Part of the story is also “irrational exuberance”   Far too many people thought that houses were immune to the vagaries of the business cycle.  That too is a “story about numbers” look at the history and surprise, surprise, there are numerous examples of housing bubbles popping with devastating effects.  All those people who bought houses in the confidence that that would be able to “flip” them were arrogantly assuming that the economic conditions would never alter.  There was a herd mentality and fundamental lack of reason that permeated the rank speculation in the housing market.  Real estate is not for the faint of heart and using a house as an investment opportunity is at base an ignorant thing to do without tons of research.  For most people a house is best used as a home, not as a 401k.


    But the big story was the rank corruption and dishonesty of the present housing bubble.  Agents were encouraged to sell the worst loans to prospective buyers, thus “liars loans and interest only loans and hideous ARM s paid huge commissions while straight-up fixed interest loans were left in lurch.  The special loans were so dense and confusing that even your CFO could not make heads or tails of them.  All he could have told you was “walk away from this loan; there is now way to tell what the real bottom line is.”


    Having read your blog; I come to the realization that the whole mortgage debacle was a fundamental violation of trust.  The trust that your lender is looking out for your best interest was violated by the compensation schemes.  The trust you had in government to prevent bad apples from gaming the system was undermined by deregulation allowing predators to run rampant.  The trust that people had in buying the bundled loans was disabused by the fact that the supposed assets were mostly hot air. Up and down the line people were scamming and being scammed.  From the appraisers to the real estate agents to the loan companies to the big investment institutions—every one was abusing trust.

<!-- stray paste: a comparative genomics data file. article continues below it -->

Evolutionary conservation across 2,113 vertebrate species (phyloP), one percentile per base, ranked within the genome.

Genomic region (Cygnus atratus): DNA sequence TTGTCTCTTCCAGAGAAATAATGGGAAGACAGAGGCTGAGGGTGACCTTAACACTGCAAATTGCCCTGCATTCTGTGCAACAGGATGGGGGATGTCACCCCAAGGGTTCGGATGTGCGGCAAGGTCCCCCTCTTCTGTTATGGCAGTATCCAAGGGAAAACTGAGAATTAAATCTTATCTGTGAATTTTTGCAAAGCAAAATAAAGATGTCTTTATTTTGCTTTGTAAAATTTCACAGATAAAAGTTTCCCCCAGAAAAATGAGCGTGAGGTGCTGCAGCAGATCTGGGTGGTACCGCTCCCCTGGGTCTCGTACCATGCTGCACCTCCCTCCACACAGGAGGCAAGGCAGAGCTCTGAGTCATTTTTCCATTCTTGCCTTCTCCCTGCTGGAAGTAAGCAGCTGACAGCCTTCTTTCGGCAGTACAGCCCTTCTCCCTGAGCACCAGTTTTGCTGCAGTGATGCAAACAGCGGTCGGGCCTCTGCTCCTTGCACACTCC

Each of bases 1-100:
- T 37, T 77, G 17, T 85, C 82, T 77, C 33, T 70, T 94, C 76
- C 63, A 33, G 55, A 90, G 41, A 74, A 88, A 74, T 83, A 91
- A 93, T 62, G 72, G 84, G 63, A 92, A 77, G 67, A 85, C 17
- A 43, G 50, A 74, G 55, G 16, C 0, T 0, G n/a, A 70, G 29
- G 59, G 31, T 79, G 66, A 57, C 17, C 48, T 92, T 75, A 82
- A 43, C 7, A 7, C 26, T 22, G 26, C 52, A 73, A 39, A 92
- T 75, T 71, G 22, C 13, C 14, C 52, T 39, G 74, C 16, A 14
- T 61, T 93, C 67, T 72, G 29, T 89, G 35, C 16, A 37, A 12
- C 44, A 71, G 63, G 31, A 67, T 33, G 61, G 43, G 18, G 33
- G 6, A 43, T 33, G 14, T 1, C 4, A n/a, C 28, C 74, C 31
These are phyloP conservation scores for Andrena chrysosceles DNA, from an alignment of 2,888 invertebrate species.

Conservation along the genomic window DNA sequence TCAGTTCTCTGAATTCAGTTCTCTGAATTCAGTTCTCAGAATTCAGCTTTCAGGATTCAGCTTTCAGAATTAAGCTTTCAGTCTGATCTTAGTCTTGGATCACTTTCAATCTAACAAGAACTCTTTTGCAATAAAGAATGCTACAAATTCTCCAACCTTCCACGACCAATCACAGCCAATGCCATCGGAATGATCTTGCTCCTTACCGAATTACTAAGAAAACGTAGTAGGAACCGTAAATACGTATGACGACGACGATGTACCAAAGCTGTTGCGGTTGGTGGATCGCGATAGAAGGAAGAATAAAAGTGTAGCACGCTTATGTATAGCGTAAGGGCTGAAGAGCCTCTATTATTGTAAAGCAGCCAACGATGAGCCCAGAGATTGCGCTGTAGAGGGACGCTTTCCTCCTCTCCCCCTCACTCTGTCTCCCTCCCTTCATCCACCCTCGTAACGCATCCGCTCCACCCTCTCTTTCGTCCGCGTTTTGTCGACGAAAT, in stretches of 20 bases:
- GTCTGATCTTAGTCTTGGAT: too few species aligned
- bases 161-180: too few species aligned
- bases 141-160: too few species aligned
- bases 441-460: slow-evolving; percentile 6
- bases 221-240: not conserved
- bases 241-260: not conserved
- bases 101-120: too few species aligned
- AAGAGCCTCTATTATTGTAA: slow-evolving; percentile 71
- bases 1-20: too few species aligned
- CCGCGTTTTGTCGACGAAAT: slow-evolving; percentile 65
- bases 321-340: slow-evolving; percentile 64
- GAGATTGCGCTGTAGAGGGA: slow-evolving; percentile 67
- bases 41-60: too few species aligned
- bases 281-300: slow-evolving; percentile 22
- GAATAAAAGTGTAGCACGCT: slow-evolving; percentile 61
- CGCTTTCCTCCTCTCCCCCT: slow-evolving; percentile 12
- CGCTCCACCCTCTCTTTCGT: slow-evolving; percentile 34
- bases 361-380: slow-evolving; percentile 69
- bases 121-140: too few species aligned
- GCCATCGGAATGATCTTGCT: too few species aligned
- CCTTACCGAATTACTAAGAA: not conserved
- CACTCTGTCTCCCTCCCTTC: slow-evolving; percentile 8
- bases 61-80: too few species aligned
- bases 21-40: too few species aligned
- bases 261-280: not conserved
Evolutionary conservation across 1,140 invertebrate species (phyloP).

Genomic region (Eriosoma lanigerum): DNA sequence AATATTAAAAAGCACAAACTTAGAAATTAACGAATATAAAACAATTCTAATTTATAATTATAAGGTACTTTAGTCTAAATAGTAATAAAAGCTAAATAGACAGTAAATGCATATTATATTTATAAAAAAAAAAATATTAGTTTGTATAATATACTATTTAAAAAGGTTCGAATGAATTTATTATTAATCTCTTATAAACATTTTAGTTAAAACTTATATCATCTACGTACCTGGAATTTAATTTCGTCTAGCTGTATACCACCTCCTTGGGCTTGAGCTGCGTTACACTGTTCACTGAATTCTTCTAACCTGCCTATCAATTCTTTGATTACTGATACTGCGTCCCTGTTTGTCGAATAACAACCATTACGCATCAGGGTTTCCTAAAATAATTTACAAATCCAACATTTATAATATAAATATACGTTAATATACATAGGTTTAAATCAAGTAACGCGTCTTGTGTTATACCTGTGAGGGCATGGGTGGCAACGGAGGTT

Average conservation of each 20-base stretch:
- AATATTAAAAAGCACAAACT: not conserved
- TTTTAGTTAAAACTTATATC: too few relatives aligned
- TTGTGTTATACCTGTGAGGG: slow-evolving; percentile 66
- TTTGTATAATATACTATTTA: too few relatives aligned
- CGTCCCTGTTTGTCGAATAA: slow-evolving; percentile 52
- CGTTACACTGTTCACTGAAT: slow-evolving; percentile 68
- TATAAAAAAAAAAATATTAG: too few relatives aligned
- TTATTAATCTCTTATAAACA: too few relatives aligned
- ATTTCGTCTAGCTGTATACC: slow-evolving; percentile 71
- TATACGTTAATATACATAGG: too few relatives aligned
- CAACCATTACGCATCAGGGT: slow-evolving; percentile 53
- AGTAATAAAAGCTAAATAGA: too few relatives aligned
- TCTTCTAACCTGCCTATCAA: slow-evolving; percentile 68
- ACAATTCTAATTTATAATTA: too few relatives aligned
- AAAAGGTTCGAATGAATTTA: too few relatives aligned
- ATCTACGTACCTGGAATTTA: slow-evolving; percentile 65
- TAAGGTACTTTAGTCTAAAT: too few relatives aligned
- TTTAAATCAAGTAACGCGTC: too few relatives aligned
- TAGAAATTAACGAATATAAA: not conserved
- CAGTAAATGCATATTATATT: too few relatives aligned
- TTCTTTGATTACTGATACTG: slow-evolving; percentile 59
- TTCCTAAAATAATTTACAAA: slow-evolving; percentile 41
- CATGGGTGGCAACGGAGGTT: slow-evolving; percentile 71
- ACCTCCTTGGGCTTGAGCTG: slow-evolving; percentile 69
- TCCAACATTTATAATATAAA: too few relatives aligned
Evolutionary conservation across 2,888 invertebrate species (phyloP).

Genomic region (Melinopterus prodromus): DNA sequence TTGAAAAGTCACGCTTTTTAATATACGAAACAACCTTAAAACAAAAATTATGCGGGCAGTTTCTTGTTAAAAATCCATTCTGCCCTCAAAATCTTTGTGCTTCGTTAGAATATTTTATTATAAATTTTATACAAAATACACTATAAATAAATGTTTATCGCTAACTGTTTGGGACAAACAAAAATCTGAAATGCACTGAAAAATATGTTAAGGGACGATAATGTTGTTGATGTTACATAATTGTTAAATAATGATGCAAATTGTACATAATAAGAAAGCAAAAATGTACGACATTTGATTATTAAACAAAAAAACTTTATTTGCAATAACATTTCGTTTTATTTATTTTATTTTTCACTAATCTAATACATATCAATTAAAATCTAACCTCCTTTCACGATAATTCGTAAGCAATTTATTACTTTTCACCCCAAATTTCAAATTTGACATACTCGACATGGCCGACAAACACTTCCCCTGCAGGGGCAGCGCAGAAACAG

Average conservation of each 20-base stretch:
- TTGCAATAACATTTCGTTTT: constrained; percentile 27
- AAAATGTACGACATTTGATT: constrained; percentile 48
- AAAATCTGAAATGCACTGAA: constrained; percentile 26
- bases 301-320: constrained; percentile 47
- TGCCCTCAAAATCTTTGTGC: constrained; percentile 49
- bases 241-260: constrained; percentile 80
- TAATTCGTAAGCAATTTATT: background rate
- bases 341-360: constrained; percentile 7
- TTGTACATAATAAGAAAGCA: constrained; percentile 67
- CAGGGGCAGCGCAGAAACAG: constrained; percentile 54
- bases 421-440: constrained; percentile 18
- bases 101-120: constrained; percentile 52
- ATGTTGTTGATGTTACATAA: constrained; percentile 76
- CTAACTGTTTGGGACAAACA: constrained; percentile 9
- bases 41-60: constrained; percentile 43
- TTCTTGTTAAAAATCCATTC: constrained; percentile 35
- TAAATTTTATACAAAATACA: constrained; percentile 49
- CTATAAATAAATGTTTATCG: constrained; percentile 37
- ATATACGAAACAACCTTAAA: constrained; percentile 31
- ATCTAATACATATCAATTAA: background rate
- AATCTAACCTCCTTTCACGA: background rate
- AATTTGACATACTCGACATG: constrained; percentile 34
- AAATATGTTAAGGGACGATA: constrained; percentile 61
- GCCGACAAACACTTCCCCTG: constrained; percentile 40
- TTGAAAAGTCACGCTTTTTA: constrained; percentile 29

This meme could be developed further but not by me – someone out there in the ink-stained community does a much better job about explaining the necessity of trust in our lives.


  2. Rick Telberg
    Rick Telberg says:

    Your story about who you’d want at your side in a crisis is telling. And it reminds me of some focus group research we did in the 1990’s when I was editor of the (then newborn) Accounting Today magazine.

    We were asking a roundtable of small-business people about their perceptions and relationships with various professionals — lawyers, CPAs, etc.

    One member of the panel said something I’ll never forget about the difference between lawyers and accountants and how clients work with them.

    I think it went something like this: "I love my lawyer — he’ll fight for me. And I love my accountant — very smart guy."

    "So who do you trust more?" we wanted to know.

    The small-business owner (I think he was in the furniture business) thinks hard, and finally says, "Well, I listen to my lawyer. He can always make a good case for his reasoning. But I obey my accountant. If I do what my accountant tells me to, I won’t need my lawyer."